Cloth $35.00 ISBN: 9780226288208 Published December 2015
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Localization and Its Discontents

A Genealogy of Psychoanalysis and the Neuro Disciplines

Katja Guenther

Localization and Its Discontents

Katja Guenther

296 pages | 57 halftones | 6 x 9 | © 2015
Cloth $35.00 ISBN: 9780226288208 Published December 2015
E-book $10.00 to $35.00 About E-books ISBN: 9780226288345 Published December 2015
Psychoanalysis and neurological medicine have promoted contrasting and seemingly irreconcilable notions of the modern self. Since Freud, psychoanalysts have relied on the spoken word in a therapeutic practice that has revolutionized our understanding of the mind. Neurologists and neurosurgeons, meanwhile, have used material apparatus—the scalpel, the electrode—to probe the workings of the nervous system, and in so doing have radically reshaped our understanding of the brain. Both operate in vastly different institutional and cultural contexts.

Given these differences, it is remarkable that both fields found resources for their development in the same tradition of late nineteenth-century German medicine: neuropsychiatry. In Localization and Its Discontents, Katja Guenther investigates the significance of this common history, drawing on extensive archival research in seven countries, institutional analysis, and close examination of the practical conditions of scientific and clinical work. Her remarkable accomplishment not only reframes the history of psychoanalysis and the neuro disciplines, but also offers us new ways of thinking about their future.

Chapter 1. In the Morgue: Theodor Meynert, Pathological Anatomy, and the Social Structure of Dissection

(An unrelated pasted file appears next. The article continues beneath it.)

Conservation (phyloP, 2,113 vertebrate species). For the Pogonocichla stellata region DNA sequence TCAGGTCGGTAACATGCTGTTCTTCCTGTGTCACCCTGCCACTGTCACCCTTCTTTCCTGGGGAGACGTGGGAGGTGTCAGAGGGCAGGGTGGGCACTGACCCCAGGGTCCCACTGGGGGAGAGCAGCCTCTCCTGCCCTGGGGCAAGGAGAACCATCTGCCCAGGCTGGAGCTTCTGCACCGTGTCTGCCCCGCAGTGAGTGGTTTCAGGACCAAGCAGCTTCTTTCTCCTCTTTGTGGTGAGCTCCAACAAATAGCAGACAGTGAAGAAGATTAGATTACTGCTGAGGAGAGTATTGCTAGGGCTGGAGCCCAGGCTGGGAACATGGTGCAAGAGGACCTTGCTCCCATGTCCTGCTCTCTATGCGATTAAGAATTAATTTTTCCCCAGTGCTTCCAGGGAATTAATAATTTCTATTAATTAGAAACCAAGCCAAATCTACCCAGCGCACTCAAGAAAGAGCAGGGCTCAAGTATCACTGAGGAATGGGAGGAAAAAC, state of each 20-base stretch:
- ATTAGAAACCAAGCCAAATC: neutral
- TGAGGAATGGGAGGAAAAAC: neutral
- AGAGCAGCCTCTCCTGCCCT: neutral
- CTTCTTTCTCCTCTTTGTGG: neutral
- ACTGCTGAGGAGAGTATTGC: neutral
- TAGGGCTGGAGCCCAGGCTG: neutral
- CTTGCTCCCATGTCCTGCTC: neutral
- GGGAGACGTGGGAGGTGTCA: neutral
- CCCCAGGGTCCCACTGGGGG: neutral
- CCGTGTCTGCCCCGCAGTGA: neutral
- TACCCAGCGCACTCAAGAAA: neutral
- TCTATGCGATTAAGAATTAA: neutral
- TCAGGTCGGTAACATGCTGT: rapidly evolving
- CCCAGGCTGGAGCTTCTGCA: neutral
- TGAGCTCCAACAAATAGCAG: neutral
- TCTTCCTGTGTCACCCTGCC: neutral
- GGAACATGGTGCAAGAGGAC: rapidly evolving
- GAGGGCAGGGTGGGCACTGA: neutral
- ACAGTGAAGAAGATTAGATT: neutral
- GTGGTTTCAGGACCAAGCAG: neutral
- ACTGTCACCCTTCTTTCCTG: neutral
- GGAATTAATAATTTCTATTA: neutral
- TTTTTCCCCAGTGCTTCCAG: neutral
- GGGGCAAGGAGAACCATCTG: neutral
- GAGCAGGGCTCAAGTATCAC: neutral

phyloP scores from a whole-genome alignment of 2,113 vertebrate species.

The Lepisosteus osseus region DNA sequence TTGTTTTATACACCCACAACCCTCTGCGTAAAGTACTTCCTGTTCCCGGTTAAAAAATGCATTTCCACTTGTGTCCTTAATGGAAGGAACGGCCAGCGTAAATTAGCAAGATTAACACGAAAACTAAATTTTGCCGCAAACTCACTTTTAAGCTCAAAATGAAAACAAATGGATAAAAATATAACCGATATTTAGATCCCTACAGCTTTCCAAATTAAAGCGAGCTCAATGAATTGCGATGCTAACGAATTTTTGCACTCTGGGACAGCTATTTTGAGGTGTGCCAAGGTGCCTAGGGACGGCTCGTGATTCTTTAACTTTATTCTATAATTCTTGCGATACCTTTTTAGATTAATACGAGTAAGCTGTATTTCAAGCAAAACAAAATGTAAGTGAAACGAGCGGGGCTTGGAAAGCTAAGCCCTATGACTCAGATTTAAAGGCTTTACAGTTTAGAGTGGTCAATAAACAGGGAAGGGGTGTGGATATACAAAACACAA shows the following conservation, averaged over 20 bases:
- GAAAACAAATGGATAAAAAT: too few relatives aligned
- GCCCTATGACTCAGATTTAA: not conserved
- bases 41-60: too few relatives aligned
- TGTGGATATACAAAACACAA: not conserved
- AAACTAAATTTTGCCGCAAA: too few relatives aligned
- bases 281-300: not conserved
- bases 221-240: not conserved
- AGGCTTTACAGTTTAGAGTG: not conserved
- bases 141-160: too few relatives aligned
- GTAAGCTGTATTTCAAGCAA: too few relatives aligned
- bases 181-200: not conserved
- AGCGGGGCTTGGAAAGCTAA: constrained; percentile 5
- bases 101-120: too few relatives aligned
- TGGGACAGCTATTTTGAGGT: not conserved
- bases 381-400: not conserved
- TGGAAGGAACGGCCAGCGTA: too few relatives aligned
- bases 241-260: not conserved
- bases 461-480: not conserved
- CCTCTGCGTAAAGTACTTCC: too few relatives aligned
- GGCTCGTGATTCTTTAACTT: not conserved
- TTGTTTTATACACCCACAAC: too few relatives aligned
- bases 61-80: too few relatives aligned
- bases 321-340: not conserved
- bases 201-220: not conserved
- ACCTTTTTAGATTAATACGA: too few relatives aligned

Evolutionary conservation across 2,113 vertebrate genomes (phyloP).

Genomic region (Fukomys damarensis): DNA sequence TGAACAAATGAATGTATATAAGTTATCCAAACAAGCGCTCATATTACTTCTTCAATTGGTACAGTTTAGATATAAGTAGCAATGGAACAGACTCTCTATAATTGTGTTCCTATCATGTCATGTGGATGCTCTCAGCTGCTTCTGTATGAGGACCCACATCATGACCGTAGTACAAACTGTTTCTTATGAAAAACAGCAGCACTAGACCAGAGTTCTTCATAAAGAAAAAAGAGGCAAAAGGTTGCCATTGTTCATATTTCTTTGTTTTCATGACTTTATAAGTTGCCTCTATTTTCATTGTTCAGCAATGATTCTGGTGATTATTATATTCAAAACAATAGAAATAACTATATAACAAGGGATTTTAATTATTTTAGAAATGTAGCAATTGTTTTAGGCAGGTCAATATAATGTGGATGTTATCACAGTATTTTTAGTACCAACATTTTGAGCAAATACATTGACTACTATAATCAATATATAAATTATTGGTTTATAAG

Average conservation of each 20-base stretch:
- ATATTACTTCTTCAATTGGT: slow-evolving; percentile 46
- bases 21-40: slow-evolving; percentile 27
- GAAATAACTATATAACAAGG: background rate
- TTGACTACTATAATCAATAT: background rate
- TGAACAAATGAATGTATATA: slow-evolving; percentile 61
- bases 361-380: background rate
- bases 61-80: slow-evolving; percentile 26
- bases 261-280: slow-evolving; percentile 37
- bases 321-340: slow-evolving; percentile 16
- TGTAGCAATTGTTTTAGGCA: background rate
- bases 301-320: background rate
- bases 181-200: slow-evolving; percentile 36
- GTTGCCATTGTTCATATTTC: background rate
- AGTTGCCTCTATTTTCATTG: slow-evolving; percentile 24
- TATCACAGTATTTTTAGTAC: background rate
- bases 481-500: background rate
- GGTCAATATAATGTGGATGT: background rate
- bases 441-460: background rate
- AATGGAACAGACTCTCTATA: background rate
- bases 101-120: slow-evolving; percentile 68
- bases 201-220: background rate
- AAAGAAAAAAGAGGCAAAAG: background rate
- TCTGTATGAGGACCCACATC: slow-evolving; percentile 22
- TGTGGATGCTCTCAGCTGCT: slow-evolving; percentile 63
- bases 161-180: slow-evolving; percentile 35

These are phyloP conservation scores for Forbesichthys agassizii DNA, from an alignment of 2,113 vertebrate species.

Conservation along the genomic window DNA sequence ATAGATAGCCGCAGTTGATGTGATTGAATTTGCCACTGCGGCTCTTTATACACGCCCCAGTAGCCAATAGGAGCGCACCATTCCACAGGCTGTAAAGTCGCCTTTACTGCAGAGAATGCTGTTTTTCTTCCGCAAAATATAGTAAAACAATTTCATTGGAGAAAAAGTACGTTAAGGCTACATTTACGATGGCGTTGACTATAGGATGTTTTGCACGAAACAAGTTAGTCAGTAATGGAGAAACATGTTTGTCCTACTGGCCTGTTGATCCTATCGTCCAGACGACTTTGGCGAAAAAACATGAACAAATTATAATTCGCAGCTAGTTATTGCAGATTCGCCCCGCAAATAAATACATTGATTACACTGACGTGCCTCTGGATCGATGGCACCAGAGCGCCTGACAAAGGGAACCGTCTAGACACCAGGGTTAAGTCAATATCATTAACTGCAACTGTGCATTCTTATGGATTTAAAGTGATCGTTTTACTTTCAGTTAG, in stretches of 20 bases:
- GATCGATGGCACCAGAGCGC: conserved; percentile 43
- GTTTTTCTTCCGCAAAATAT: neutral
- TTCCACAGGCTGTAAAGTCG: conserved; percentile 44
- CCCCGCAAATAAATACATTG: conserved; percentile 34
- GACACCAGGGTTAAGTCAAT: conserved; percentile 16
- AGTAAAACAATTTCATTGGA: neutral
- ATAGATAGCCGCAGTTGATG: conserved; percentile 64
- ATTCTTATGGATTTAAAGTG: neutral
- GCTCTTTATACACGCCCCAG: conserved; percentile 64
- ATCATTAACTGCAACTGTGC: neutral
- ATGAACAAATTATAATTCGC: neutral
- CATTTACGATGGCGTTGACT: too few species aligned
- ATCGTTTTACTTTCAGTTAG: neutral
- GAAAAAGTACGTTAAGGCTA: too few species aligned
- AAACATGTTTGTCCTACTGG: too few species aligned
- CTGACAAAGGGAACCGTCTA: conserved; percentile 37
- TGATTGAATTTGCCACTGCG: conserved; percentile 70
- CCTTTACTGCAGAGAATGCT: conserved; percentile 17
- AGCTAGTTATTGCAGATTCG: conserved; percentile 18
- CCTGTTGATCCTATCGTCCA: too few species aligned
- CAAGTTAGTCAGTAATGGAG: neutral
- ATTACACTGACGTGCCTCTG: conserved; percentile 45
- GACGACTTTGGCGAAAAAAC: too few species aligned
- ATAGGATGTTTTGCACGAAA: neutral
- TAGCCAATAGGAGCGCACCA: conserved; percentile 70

Chapter 2. In the Lecture Theater: Reflex and Diagnosis in Carl Wernicke’s Krankenvorstellungen

Chapter 3. On the Couch: Sigmund Freud, Reflex Therapy, and the Beginnings of Psychoanalysis

Chapter 4. In the Exercise Hall: Otfrid Foerster, Neurological Gymnastics, and the Surgery of Motor Function

Chapter 5. Between Hospital and Psychoanalytic Setting: Paul Schilder and American Psychiatry, or How to Do Psychoanalysis without the

Chapter 6. In the Operating Room: Wilder Penfield’s Stimulation Reports and the Discovery of “Mind”





Review Quotes
Times Higher Education
"An engaging read."
Psychoanalysis and History
"As one of the more compelling contributions in the emerging genre of  ‘the genealogy of the present’, Katja Guenther’s book not only diagnoses the past development of psychoanalysis and the neuro disciplines – including the ruptures that took place within, across and between them – while offering a state-of-theart overview of the current debate, but it also aims to make a distinctive intervention with an eye towards actively shaping the future of the
relationship between the fields. By shifting the conversation away from the more popular, at times vulgar, interpretation that reduces psychoanalysis’s
object of research to the metaphysical psyche and neuroscience’s object of study to that of soma alone, Guenther proposes an alternative construct
that one might use in thinking about the two fields."
British Journal for the History of Science
“By restoring the reflex to the histories of both the neurosciences and psychoanalysis, Guenther effectively links their disconnected histories, and suggests productive new lines of inquiry for historians of the brain and mind sciences beyond the simple division of psyche and soma. Likewise, for those interested in rethinking the categories of analysis within the history of the human sciences, Localization and Its Discontents will prove to be indispensable reading.”
Medical History
"In a series of dazzlingly concise case histories, Guenther then shows how variations on the Meynert–Wernicke model of the brain – sensory input, complex associations, motor output – informed the clinical practices of Carl Wernicke, Sigmund Freud, Otfrid Foerster, Paul Schilder and Wilder Penfield....By analytically uniting this cast of characters, Guenther has sharpened our understanding of the individual practitioners and deepened our sense of the context in which they worked. Along the way, the tensions, contradictions and potentials of contemporary neuroscience are supplied with a most illuminating prehistory."